A woman’s search for answers after her friend is found dead in a bathtub uncovers secrets and lies in this novel.
Kat Burrows recently moved to Texas with her husband, Mack, leaving behind their group of friends in Maple Park, a leafy Chicago suburb. Three months later, she’s returning for one friend’s funeral: Shea Walker, who always seemed sunny, helpful, and easygoing, drowned in a lakeside B&B’s bathtub with alcohol and painkillers in her stomach. Suicide doesn’t seem likely, but that possibility haunts Kat, because Shea phoned her the night before she died, and Kat didn’t take the call. After the funeral, Shea’s old friends talk about how she was always there for them. Determined to know more, Kat starts asking questions and learns some disturbing facts: that Shea was planning to leave her husband, who was cheating on her; that Shea was talking to a man in a bar the night she died who disappeared; and that Shea may have had an affair that destroyed another marriage. Confessions from friends and flashbacks from Shea’s point of view reveal the cracks in multiple marriages, and slowly clarify the story of what really happened the night she died. Kat perseveres to discover the explosive truth. Diskin (Broken Grace, 2015, etc.) is an able writer, delivering a well-orchestrated plot that offers some surprises, as well as increased tension in its final pages. However, her style seems overly slick at times, with characterizations that have the artificial feel of a house that’s been carefully staged for a magazine spread: “Shea was the go-to volunteer—be it at the kids’ schools, fund-raisers, or block parties—to stand atop the nearest furniture or finger whistle until a crowd was tamed, usually offering a silly pose or brief dance while she had everyone’s attention.” However, as the ongoing investigation cracks these façades, the tone becomes grittier and more effective.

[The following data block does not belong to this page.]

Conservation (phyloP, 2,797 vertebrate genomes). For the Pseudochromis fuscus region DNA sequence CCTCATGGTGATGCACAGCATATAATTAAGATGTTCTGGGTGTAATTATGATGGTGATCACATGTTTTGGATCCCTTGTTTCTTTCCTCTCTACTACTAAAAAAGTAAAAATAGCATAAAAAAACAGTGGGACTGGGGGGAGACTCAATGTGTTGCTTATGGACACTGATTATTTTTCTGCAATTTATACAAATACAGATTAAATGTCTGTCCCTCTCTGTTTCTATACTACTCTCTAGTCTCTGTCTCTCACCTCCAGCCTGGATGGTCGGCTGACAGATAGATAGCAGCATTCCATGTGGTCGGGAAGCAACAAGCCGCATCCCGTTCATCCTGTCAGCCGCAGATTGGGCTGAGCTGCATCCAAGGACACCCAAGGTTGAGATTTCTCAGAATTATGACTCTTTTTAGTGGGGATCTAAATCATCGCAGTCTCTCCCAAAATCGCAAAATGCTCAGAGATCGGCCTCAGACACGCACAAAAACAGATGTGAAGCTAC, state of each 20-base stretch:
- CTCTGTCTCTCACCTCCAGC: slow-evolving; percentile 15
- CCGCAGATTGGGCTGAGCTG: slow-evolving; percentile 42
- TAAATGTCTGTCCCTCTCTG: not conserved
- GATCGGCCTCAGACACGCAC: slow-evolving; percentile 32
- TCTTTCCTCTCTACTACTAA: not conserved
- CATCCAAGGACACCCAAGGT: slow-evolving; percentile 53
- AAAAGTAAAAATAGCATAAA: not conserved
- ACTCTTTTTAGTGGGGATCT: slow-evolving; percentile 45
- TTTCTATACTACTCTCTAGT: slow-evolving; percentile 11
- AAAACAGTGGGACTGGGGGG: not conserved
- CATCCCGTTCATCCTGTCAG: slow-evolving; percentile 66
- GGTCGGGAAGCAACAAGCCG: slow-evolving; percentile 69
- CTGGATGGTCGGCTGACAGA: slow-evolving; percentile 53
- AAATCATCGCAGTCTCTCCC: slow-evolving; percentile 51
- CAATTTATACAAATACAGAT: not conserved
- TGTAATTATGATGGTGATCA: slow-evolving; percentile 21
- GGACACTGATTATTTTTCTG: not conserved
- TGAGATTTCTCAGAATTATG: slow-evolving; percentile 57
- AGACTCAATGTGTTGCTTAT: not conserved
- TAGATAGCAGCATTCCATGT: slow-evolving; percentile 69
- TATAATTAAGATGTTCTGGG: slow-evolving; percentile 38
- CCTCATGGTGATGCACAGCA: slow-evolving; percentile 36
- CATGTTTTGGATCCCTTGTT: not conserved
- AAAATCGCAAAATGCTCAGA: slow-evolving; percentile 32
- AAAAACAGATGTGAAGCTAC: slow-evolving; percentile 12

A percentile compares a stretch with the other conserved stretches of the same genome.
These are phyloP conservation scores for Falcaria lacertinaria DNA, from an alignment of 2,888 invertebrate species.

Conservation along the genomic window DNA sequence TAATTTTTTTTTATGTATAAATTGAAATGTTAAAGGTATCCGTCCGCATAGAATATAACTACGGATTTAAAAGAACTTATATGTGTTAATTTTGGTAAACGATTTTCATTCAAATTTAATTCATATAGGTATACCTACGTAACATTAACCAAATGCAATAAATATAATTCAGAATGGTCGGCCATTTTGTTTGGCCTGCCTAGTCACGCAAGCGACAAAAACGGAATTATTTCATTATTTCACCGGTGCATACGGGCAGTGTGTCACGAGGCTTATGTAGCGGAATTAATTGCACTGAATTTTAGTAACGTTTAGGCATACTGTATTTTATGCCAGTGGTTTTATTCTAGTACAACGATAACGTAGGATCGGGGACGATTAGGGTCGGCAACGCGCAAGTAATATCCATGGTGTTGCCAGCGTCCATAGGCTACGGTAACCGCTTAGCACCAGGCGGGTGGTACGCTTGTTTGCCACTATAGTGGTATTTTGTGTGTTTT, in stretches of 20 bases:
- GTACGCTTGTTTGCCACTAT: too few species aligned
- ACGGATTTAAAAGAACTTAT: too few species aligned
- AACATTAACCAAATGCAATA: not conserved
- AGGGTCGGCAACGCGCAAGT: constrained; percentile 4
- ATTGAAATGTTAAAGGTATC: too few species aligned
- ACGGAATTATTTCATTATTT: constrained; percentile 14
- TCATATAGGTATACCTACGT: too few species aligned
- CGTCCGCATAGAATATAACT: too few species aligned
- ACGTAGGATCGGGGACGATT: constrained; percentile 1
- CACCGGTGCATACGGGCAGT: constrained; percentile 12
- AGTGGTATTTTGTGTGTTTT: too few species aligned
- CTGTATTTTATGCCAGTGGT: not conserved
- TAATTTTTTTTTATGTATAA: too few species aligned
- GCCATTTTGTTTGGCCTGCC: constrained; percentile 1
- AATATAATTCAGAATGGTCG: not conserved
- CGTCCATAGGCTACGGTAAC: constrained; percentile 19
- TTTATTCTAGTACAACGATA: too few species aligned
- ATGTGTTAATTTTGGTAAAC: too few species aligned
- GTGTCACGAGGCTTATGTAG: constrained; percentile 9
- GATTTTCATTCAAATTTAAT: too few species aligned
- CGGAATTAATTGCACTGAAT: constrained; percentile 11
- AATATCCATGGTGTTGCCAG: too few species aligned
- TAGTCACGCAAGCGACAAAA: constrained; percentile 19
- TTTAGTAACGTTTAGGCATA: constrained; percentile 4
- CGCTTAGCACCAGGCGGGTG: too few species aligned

A sometimes-glib mystery that’s at its best when it explores what lies beneath the surface of suburbia.